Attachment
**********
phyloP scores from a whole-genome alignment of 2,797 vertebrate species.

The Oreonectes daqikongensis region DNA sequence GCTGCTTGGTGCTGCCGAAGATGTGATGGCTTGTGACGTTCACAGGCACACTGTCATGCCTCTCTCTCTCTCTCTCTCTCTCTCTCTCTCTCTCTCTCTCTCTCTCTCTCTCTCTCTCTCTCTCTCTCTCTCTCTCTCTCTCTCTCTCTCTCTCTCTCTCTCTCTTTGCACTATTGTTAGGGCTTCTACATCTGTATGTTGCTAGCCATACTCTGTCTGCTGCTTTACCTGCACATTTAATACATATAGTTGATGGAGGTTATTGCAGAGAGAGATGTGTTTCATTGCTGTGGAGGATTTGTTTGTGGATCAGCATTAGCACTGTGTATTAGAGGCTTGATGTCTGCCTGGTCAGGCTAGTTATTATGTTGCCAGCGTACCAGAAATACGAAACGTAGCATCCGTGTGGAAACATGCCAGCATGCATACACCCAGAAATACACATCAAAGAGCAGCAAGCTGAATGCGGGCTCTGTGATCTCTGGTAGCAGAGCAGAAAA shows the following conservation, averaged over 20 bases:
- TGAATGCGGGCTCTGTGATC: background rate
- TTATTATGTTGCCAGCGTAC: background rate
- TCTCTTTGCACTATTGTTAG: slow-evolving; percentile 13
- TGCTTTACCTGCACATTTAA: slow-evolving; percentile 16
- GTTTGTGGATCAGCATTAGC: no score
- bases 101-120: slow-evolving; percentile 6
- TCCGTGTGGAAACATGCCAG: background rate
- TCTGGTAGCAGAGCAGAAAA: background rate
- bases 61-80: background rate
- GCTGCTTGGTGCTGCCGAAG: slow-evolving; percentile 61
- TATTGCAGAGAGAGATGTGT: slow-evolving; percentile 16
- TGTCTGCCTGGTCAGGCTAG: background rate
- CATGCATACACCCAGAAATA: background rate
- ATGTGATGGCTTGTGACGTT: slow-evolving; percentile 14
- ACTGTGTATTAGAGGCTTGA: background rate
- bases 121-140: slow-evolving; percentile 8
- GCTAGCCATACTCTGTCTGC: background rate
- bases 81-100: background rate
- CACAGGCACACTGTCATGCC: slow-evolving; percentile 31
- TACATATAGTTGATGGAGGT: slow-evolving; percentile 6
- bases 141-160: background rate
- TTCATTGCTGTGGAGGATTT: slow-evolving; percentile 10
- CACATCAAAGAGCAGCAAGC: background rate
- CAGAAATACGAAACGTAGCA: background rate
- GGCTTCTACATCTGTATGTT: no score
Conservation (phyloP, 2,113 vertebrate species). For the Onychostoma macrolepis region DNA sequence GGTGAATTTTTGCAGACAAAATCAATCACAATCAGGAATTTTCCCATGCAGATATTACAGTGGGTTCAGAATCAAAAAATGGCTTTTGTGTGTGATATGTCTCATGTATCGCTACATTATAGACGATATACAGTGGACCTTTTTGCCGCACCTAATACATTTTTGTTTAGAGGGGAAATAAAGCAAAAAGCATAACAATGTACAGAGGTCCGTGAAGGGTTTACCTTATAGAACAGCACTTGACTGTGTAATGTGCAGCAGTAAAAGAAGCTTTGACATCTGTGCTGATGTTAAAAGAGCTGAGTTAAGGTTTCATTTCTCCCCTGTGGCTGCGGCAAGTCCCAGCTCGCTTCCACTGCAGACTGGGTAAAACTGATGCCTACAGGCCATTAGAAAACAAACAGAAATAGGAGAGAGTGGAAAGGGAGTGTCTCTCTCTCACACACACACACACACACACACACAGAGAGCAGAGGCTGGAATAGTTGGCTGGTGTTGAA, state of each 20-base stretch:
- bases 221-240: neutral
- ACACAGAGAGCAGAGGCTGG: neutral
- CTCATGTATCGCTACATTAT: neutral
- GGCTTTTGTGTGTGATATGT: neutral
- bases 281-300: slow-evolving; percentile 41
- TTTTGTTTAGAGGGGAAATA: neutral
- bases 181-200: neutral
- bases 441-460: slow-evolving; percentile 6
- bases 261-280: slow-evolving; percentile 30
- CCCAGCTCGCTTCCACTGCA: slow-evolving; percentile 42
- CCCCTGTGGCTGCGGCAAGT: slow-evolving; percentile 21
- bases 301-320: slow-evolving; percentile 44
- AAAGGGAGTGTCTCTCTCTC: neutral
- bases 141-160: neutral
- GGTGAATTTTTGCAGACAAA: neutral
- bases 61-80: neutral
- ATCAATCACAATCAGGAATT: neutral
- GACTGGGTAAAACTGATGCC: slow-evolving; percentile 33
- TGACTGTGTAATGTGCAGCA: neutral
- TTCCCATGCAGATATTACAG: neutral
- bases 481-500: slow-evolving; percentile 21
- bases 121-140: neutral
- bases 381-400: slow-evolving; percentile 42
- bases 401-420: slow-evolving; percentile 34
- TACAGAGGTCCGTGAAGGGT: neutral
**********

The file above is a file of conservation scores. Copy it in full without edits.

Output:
phyloP scores from a whole-genome alignment of 2,797 vertebrate species.

The Oreonectes daqikongensis region DNA sequence GCTGCTTGGTGCTGCCGAAGATGTGATGGCTTGTGACGTTCACAGGCACACTGTCATGCCTCTCTCTCTCTCTCTCTCTCTCTCTCTCTCTCTCTCTCTCTCTCTCTCTCTCTCTCTCTCTCTCTCTCTCTCTCTCTCTCTCTCTCTCTCTCTCTCTCTCTCTCTTTGCACTATTGTTAGGGCTTCTACATCTGTATGTTGCTAGCCATACTCTGTCTGCTGCTTTACCTGCACATTTAATACATATAGTTGATGGAGGTTATTGCAGAGAGAGATGTGTTTCATTGCTGTGGAGGATTTGTTTGTGGATCAGCATTAGCACTGTGTATTAGAGGCTTGATGTCTGCCTGGTCAGGCTAGTTATTATGTTGCCAGCGTACCAGAAATACGAAACGTAGCATCCGTGTGGAAACATGCCAGCATGCATACACCCAGAAATACACATCAAAGAGCAGCAAGCTGAATGCGGGCTCTGTGATCTCTGGTAGCAGAGCAGAAAA shows the following conservation, averaged over 20 bases:
- TGAATGCGGGCTCTGTGATC: background rate
- TTATTATGTTGCCAGCGTAC: background rate
- TCTCTTTGCACTATTGTTAG: slow-evolving; percentile 13
- TGCTTTACCTGCACATTTAA: slow-evolving; percentile 16
- GTTTGTGGATCAGCATTAGC: no score
- bases 101-120: slow-evolving; percentile 6
- TCCGTGTGGAAACATGCCAG: background rate
- TCTGGTAGCAGAGCAGAAAA: background rate
- bases 61-80: background rate
- GCTGCTTGGTGCTGCCGAAG: slow-evolving; percentile 61
- TATTGCAGAGAGAGATGTGT: slow-evolving; percentile 16
- TGTCTGCCTGGTCAGGCTAG: background rate
- CATGCATACACCCAGAAATA: background rate
- ATGTGATGGCTTGTGACGTT: slow-evolving; percentile 14
- ACTGTGTATTAGAGGCTTGA: background rate
- bases 121-140: slow-evolving; percentile 8
- GCTAGCCATACTCTGTCTGC: background rate
- bases 81-100: background rate
- CACAGGCACACTGTCATGCC: slow-evolving; percentile 31
- TACATATAGTTGATGGAGGT: slow-evolving; percentile 6
- bases 141-160: background rate
- TTCATTGCTGTGGAGGATTT: slow-evolving; percentile 10
- CACATCAAAGAGCAGCAAGC: background rate
- CAGAAATACGAAACGTAGCA: background rate
- GGCTTCTACATCTGTATGTT: no score
Conservation (phyloP, 2,113 vertebrate species). For the Onychostoma macrolepis region DNA sequence GGTGAATTTTTGCAGACAAAATCAATCACAATCAGGAATTTTCCCATGCAGATATTACAGTGGGTTCAGAATCAAAAAATGGCTTTTGTGTGTGATATGTCTCATGTATCGCTACATTATAGACGATATACAGTGGACCTTTTTGCCGCACCTAATACATTTTTGTTTAGAGGGGAAATAAAGCAAAAAGCATAACAATGTACAGAGGTCCGTGAAGGGTTTACCTTATAGAACAGCACTTGACTGTGTAATGTGCAGCAGTAAAAGAAGCTTTGACATCTGTGCTGATGTTAAAAGAGCTGAGTTAAGGTTTCATTTCTCCCCTGTGGCTGCGGCAAGTCCCAGCTCGCTTCCACTGCAGACTGGGTAAAACTGATGCCTACAGGCCATTAGAAAACAAACAGAAATAGGAGAGAGTGGAAAGGGAGTGTCTCTCTCTCACACACACACACACACACACACACAGAGAGCAGAGGCTGGAATAGTTGGCTGGTGTTGAA, state of each 20-base stretch:
- bases 221-240: neutral
- ACACAGAGAGCAGAGGCTGG: neutral
- CTCATGTATCGCTACATTAT: neutral
- GGCTTTTGTGTGTGATATGT: neutral
- bases 281-300: slow-evolving; percentile 41
- TTTTGTTTAGAGGGGAAATA: neutral
- bases 181-200: neutral
- bases 441-460: slow-evolving; percentile 6
- bases 261-280: slow-evolving; percentile 30
- CCCAGCTCGCTTCCACTGCA: slow-evolving; percentile 42
- CCCCTGTGGCTGCGGCAAGT: slow-evolving; percentile 21
- bases 301-320: slow-evolving; percentile 44
- AAAGGGAGTGTCTCTCTCTC: neutral
- bases 141-160: neutral
- GGTGAATTTTTGCAGACAAA: neutral
- bases 61-80: neutral
- ATCAATCACAATCAGGAATT: neutral
- GACTGGGTAAAACTGATGCC: slow-evolving; percentile 33
- TGACTGTGTAATGTGCAGCA: neutral
- TTCCCATGCAGATATTACAG: neutral
- bases 481-500: slow-evolving; percentile 21
- bases 121-140: neutral
- bases 381-400: slow-evolving; percentile 42
- bases 401-420: slow-evolving; percentile 34
- TACAGAGGTCCGTGAAGGGT: neutral